# 3.2: §110. Some Common Greek Combining Forms

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## §110. Some Common Greek Combining Forms

The main objective of this chapter will be to introduce several standard forms that are often combined with other bases in English compounds derived from Greek. By learning a handful of these elements, we can demystify literally hundreds of English words. With even the limited Greek noun vocabulary now at our disposal, we’ll then have a precise understanding of many specialized compounds that might previously have seemed obscure or incomprehensible.

The following list of word-building elements consists, for the most part, of noun or verb bases to which have been added the abstract noun suffix -ια (-ia). The form -logia, for example, can be explained as λογ- + -ια. Unlike μανια, which existed as an independent noun, -λογια was used only as a combining form in Greek—always in the second position, as in θεολογια (the-o-log-ia, E theology). Quite clearly, -λογια should not be described as a suffix, though its derivative –logy may have assumed the status of a virtual suffix in the English language.[1]

In this list, the declension number of the noun base is often identified as (1), (2M), (2N), and (3); the 2nd declension is subdivided into -os (2M) and -on (2N) types.

 1. -logia > English -logy: “study of”; “science of” (1) ge-o-logy, cardi-o-logy, morph-o-logy, phon-o-logy, psych-o-logy, techn-o-logy (2M) anthrop-o-logy, bi-o-logy, chron-o-logy, dendr-o-chron-o-logy, cosm-o-logy, ec-o-logy, necr-o-logy, ophthalm-o-logy, the-o-logy, top-o-logy (2N) etym-o-logy, neur-o-logy, zo-o-logy (3) anth-o-logy (here -logia means “collection”), dermat-o-logy, ethn-o-logy, gynec-o-logy, odont-o-logy This is a brief sample of a huge class of compound derivatives. 2. -graphia > English -graphy: “writing”; “art or science of writing” (1) ge-o-graphy (2M) bi-o-graphy, dem-o-graphy, cosm-o-graphy, lith-o-graphy, top-o-graphy (3) phot-o-graphy, chromat-o-graphy cf. -graphos (> E -graph): cardi-o-graph, phot-o-graph -gramma (> E -gram): cardi-o-gram, tele-gram 3. -metria > English -metry: “measurement”; “art or science of measurement” (1) ge-o-metry (2M) chron-o-metry (3) phot-o-metry cf. -metron (> E -meter): chron-o-meter; bar-o-meter, therm-o-meter 4. -nomia > English -nomy: “law”; “system of laws” ec-o-nomy (< οἰκος); gastr-o-nomy (also agronomy, astronomy) 5. -mania > English -mania: “madness” pyr-o-mania (also bibliomania, dipsomania, egomania, kleptomania, megalomania, monomania, nymphomania) cf. -maniakos (> E -maniac, both adjective and noun) 6. -philia > English -philia: “love”: necr-o-philia, hem-o-philia cf. -philos (> E -phile): angl-o-phile, franc-o-phile, bibli-o-phile, ped-o-phile phil-: phil-anthropy, phil-o-logy (“love of words”), phil-o-sophy, phil-hellene 7. -phobia > English -phobia: “fear” acr-o-phobia, agora-phobia, hom-o-phobia, hydr-o-phobia, necr-o-phobia, xen-o-phobia, claustr-o-phobia (L hybrid, < claustrum, “closed place”) cf. -phobos (> E -phobe), “fearer”: angl-o-phobe, franc-o-phobe, xen-o-phobe 8. -skopos > English -scope: “instrument for viewing” fluor-o-scope, gyr-o-scope, hor-o-scope, micr-o-scope, peri-scope, stere-o-scope, tele-scope, steth-o-scope, spectr-o-scope cf. -skopia (> E -scopy): tele-scopy, arthr-o-scopy, etc. 9. -archia > English -archy: “rule” hier-archy, patri-archy, matri-archy, mon-archy, olig-archy cf. -archēs or -archos (> E -arch), “ruler”: patri-arch, mon-arch, etc. arch- or archi-  (“chief”): arch-angel, archi-tect, archi-pelago 10. -kratia > English -cracy: “power,” “government,” “rule” arist-o-cracy, dem-o-cracy, gynec-o-cracy, techn-o-cracy, the-o-cracy cf. -kratēs (> E -crat): arist-o-crat, aut-o-crat, dem-o-crat, plut-o-crat, techn-o-crat, the-o-crat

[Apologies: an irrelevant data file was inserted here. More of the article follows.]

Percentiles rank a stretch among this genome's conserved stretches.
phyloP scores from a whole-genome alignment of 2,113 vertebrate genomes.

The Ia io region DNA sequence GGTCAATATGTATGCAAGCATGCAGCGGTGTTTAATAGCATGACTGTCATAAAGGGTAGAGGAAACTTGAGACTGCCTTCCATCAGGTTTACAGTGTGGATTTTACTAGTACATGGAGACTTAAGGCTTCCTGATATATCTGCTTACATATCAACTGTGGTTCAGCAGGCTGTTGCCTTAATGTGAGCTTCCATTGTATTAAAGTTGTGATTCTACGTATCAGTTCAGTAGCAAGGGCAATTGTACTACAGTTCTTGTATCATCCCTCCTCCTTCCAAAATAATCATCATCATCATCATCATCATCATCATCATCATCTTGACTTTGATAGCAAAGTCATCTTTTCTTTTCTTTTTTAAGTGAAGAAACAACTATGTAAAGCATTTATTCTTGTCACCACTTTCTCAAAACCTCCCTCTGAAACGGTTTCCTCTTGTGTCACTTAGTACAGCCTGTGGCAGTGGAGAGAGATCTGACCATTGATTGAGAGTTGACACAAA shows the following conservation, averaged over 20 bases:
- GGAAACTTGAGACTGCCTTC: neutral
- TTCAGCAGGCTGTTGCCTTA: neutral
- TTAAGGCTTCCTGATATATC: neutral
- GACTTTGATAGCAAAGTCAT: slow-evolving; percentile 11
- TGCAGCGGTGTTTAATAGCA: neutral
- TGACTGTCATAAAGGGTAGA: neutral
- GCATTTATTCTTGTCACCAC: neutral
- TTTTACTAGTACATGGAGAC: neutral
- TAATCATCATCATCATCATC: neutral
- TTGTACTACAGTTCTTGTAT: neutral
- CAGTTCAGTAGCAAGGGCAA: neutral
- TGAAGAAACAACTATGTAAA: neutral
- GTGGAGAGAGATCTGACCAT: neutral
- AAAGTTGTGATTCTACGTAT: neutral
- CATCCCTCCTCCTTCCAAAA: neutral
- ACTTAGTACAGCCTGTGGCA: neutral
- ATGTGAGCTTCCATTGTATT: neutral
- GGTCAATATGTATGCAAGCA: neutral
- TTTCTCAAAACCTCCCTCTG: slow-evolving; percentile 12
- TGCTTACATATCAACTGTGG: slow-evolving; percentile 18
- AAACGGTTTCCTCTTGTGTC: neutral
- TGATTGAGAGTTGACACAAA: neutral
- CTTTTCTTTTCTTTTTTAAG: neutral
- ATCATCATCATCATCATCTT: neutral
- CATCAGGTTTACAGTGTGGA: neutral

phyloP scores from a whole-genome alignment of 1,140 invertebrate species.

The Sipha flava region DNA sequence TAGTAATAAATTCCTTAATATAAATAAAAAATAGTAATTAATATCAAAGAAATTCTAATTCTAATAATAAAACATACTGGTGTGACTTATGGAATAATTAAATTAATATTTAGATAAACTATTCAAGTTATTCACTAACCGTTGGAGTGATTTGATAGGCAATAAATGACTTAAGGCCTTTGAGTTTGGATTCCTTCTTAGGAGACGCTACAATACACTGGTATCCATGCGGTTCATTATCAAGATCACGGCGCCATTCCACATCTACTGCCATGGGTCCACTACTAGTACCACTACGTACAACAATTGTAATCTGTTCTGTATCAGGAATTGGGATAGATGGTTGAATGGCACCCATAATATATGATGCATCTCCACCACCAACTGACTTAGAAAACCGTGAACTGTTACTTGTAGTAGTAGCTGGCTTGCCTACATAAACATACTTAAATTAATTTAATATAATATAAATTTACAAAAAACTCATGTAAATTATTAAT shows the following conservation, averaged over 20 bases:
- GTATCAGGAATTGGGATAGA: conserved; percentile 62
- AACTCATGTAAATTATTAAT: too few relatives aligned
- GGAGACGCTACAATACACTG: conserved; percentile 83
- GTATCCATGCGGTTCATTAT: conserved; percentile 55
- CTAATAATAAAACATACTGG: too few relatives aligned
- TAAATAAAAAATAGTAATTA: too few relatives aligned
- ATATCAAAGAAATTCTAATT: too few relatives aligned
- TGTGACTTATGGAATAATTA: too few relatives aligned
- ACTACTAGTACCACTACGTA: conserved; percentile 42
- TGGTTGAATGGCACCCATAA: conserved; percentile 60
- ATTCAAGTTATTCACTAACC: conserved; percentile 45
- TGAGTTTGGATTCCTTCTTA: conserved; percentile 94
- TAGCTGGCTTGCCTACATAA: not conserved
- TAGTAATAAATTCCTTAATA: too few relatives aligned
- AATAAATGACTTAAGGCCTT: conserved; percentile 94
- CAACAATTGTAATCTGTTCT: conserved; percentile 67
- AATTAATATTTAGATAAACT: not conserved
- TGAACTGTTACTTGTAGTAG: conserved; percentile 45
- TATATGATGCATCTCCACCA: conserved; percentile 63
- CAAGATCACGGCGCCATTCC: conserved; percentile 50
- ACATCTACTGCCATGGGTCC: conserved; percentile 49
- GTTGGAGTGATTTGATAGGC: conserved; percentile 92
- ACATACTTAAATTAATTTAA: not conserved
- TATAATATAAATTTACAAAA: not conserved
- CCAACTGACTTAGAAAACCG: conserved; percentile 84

You should not expect to understand at once all the examples given above. Those that are based on 3rd declension nouns will obviously make better sense after Chapter 18. Others involve adjective bases to be studied in Chapter 19.

1. The same can be said of -graphy. A word like βιογραφια, which actually existed in ancient Greek, consists of the two bases βι- and γραφ-, the connecting vowel -ο-, and the abstract noun suffix -ια. Thus the derivative can be analysed as bi-o-graph-ia. However, most English compounds of this type were never Greek words, and look silly if written in the Greek alphabet.

This page titled 3.2: §110. Some Common Greek Combining Forms is shared under a CC BY license and was authored, remixed, and/or curated by Peter L. Smith (BCCampus) .